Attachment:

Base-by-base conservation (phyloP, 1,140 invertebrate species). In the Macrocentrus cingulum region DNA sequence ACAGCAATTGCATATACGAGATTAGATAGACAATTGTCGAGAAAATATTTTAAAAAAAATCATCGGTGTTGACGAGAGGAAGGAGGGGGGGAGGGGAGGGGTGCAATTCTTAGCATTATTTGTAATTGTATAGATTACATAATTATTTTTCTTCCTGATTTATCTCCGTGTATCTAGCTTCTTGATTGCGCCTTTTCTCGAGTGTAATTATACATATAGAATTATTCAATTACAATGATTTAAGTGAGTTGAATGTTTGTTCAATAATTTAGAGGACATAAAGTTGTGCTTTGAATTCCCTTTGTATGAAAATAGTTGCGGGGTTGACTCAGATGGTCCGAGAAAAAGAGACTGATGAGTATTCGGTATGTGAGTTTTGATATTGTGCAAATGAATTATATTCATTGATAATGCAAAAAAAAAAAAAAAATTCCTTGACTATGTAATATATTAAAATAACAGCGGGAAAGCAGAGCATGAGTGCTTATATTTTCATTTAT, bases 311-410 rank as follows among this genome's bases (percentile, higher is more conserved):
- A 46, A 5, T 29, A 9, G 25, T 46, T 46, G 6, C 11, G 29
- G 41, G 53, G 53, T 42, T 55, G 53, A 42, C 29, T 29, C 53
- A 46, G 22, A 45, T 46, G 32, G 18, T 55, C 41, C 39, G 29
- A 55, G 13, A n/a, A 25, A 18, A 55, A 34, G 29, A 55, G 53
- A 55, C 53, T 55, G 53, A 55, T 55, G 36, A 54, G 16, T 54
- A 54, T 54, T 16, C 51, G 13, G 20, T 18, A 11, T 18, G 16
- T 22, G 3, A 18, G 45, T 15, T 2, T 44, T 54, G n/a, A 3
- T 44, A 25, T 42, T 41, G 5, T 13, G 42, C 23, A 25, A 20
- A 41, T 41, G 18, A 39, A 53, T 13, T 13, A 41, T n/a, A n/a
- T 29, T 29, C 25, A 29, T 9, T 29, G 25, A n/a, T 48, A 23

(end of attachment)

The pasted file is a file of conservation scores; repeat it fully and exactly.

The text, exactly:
Base-by-base conservation (phyloP, 1,140 invertebrate species). In the Macrocentrus cingulum region DNA sequence ACAGCAATTGCATATACGAGATTAGATAGACAATTGTCGAGAAAATATTTTAAAAAAAATCATCGGTGTTGACGAGAGGAAGGAGGGGGGGAGGGGAGGGGTGCAATTCTTAGCATTATTTGTAATTGTATAGATTACATAATTATTTTTCTTCCTGATTTATCTCCGTGTATCTAGCTTCTTGATTGCGCCTTTTCTCGAGTGTAATTATACATATAGAATTATTCAATTACAATGATTTAAGTGAGTTGAATGTTTGTTCAATAATTTAGAGGACATAAAGTTGTGCTTTGAATTCCCTTTGTATGAAAATAGTTGCGGGGTTGACTCAGATGGTCCGAGAAAAAGAGACTGATGAGTATTCGGTATGTGAGTTTTGATATTGTGCAAATGAATTATATTCATTGATAATGCAAAAAAAAAAAAAAAATTCCTTGACTATGTAATATATTAAAATAACAGCGGGAAAGCAGAGCATGAGTGCTTATATTTTCATTTAT, bases 311-410 rank as follows among this genome's bases (percentile, higher is more conserved):
- A 46, A 5, T 29, A 9, G 25, T 46, T 46, G 6, C 11, G 29
- G 41, G 53, G 53, T 42, T 55, G 53, A 42, C 29, T 29, C 53
- A 46, G 22, A 45, T 46, G 32, G 18, T 55, C 41, C 39, G 29
- A 55, G 13, A n/a, A 25, A 18, A 55, A 34, G 29, A 55, G 53
- A 55, C 53, T 55, G 53, A 55, T 55, G 36, A 54, G 16, T 54
- A 54, T 54, T 16, C 51, G 13, G 20, T 18, A 11, T 18, G 16
- T 22, G 3, A 18, G 45, T 15, T 2, T 44, T 54, G n/a, A 3
- T 44, A 25, T 42, T 41, G 5, T 13, G 42, C 23, A 25, A 20
- A 41, T 41, G 18, A 39, A 53, T 13, T 13, A 41, T n/a, A n/a
- T 29, T 29, C 25, A 29, T 9, T 29, G 25, A n/a, T 48, A 23